Market cross at junction of High Street, Low Street and Haxey Lane


Heritage Category: Scheduled Monument

List Entry Number: 1015537

Date first listed: 14-Mar-1997


Ordnance survey map of Market cross at junction of High Street, Low Street and Haxey Lane
© Crown Copyright and database right 2018. All rights reserved. Ordnance Survey Licence number 100024900.
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The building or site itself may lie within the boundary of more than one authority.

District: North Lincolnshire (Unitary Authority)

Parish: Haxey

National Grid Reference: SK 77420 99722


Legacy Record - This information may be included in the List Entry Details.

Reasons for Designation

A standing cross is a free standing upright structure, usually of stone, mostly erected during the medieval period (mid 10th to mid 16th centuries AD). Standing crosses served a variety of functions. In churchyards they served as stations for outdoor processions, particularly in the observance of Palm Sunday. Elsewhere, standing crosses were used within settlements as places for preaching, public proclamation and penance, as well as defining rights of sanctuary. Standing crosses were also employed to mark boundaries between parishes, property, or settlements. A few crosses were erected to commemorate battles. Some crosses were linked to particular saints, whose support and protection their presence would have helped to invoke. Crosses in market places may have helped to validate transactions. After the Reformation, some crosses continued in use as foci for municipal or borough ceremonies, for example as places for official proclamations and announcements; some were the scenes of games or recreational activity. Standing crosses were distributed throughout England and are thought to have numbered in excess of 12,000. However, their survival since the Reformation has been variable, being much affected by local conditions, attitudes and religious sentiment. In particular, many cross-heads were destroyed by iconoclasts during the 16th and 17th centuries. Less than 2,000 medieval standing crosses, with or without cross-heads, are now thought to exist. The oldest and most basic form of standing cross is the monolith, a stone shaft often set directly in the ground without a base. The most common form is the stepped cross, in which the shaft is set in a socket stone and raised upon a flight of steps; this type of cross remained current from the 11th to 12th centuries until after the Reformation. Where the cross-head survives it may take a variety of forms, from a lantern-like structure to a crucifix; the more elaborate examples date from the 15th century. Much less common than stepped crosses are spire-shaped crosses, often composed of three or four receding stages with elaborate architectural decoration and/or sculptured figures; the most famous of these include the Eleanor crosses, erected by Edward I at the stopping places of the funeral cortege of his wife, who died in 1290. Also uncommon are the preaching crosses which were built in public places from the 13th century, typically in the cemeteries of religious communities and cathedrals, market places and wide thoroughfares; they include a stepped base, buttresses supporting a vaulted canopy, in turn carrying either a shaft and head or a pinnacled spire. Standing crosses contribute significantly to our understanding of medieval customs, both secular and religious, and to our knowledge of medieval parishes and settlement patterns. All crosses which survive as standing monuments, especially those which stand in or near their original location, are considered worthy of protection.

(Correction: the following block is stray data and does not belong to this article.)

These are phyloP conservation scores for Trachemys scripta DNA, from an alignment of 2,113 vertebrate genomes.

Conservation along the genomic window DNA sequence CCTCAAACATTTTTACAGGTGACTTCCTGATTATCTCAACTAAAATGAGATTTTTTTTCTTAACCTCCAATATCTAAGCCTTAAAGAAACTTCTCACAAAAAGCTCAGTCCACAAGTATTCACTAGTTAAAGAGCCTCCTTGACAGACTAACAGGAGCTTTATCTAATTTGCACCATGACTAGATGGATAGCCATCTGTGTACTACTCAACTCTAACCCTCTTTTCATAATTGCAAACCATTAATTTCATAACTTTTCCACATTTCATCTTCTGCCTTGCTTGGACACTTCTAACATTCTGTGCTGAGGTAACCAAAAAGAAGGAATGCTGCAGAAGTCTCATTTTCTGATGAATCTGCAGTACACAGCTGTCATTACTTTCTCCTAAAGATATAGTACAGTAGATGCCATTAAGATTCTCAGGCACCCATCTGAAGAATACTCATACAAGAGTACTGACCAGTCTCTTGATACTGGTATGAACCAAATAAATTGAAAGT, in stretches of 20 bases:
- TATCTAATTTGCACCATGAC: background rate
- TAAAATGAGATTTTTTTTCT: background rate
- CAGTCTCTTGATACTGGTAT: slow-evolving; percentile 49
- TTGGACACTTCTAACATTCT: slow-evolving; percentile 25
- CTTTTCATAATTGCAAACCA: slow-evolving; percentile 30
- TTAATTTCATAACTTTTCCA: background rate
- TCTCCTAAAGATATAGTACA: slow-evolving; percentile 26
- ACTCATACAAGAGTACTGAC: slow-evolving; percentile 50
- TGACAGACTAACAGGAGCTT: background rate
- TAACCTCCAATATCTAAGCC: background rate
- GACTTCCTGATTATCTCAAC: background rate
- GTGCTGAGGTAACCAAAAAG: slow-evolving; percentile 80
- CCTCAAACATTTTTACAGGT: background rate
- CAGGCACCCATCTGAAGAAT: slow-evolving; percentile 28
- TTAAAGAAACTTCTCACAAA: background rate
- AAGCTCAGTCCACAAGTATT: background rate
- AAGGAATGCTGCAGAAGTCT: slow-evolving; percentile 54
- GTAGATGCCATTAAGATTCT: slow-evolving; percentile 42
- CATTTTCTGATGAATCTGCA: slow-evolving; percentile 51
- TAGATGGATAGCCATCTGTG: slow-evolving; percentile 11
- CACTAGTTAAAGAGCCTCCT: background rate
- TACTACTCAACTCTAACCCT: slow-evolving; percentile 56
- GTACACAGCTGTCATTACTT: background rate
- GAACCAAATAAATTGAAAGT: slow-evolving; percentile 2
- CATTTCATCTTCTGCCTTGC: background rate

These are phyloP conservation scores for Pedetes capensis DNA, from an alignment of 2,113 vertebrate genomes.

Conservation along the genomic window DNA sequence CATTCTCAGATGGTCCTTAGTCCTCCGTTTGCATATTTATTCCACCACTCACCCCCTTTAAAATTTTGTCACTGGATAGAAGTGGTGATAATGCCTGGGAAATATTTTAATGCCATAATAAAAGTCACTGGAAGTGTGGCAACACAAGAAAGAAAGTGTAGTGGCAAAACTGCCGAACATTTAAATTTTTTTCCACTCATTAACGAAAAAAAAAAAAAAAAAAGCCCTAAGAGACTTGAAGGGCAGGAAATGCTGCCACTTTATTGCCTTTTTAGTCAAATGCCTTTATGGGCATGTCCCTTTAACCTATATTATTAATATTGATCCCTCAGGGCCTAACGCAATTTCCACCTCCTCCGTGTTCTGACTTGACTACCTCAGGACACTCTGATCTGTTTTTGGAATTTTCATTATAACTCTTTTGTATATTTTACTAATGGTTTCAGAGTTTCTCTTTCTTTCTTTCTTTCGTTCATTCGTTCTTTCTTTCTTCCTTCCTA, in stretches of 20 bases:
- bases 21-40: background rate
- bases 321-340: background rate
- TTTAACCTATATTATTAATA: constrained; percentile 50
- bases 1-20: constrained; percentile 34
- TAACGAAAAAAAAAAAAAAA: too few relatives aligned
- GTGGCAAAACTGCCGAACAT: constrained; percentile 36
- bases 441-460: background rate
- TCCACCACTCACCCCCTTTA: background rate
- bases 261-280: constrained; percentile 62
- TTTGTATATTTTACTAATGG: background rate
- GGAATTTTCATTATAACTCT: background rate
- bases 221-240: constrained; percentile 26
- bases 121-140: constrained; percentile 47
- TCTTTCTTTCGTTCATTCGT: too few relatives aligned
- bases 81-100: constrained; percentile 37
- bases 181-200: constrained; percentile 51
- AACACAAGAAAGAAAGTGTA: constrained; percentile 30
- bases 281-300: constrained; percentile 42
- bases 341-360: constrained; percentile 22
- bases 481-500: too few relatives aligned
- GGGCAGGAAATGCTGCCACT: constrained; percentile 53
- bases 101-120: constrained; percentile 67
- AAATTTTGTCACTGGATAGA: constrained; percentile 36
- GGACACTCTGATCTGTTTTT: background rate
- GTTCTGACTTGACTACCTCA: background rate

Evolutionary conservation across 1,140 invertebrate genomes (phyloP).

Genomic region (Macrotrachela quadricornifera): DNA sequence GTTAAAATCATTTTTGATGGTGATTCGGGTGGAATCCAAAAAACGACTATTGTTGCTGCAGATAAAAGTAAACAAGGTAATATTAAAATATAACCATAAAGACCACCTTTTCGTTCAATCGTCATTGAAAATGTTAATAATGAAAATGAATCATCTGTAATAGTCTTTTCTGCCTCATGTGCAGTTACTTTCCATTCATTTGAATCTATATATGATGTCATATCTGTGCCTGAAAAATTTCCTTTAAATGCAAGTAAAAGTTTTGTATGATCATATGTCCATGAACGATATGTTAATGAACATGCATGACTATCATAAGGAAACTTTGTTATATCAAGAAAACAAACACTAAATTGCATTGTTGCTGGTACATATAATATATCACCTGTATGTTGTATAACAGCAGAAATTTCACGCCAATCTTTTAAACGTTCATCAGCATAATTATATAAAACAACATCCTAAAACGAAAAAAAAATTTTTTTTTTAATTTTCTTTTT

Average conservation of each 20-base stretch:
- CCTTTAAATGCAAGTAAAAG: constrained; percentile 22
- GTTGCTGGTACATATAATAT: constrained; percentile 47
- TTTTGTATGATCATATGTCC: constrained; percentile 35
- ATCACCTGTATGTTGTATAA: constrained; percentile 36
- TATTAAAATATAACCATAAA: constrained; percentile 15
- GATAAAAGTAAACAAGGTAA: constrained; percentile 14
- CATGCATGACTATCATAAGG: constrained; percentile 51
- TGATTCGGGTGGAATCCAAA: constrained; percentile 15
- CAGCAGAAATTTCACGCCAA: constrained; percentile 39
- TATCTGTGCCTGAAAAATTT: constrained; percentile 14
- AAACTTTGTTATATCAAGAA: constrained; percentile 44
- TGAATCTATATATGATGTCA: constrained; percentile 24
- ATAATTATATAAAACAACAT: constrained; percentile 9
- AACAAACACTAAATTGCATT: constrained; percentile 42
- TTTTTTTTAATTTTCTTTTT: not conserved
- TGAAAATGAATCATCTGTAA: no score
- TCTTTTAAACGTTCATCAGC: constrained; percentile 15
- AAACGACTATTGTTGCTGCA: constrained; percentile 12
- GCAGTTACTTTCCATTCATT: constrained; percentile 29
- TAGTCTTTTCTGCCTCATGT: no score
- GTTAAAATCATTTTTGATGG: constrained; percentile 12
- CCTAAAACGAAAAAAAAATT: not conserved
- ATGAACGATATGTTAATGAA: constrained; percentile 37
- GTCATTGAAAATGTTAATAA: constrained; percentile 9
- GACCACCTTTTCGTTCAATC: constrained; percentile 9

The cross is thought to be in its original position and it survives in reasonable condition. It is one of three crosses in Haxey.


Legacy Record - This information may be included in the List Entry Details.


The monument includes the base and part of the shaft of a medieval market cross located in the centre of the public highway at the east end of Haxey, at the junction of High Street, Low Street and Haxey Lane. The cross, which is listed Grade II, stood on a limestone platform 1.5m square and 0.3m high which itself stands on a plinth of modern brickwork. The base, also of limestone, measures 0.8m square and is 0.3m high. The surviving shaft section, which sits in the base, is 0.4m square and 0.45m high. It has a square-section base, the corners of which are cut away as it rises in height to give an octagonal drum shape at the top. A hollow socket in the top would have provided a secure setting for another section of shaft now lost. The shaft fragment is now secured to the base by iron fittings. The cross occupies its original position and is one of three crosses in Haxey. Traditionally the crosses were associated with the `Haxey Hood' game held each year on the sixth of January. The paved surface of the modern highways are excluded from the scheduling, although the ground beneath them is included.

MAP EXTRACT The site of the monument is shown on the attached map extract.


The contents of this record have been generated from a legacy data system.

Legacy System number: 26616

Legacy System: RSM


Humberside SMR, Sites and Monuments Records Sheets, (1996)

End of official listing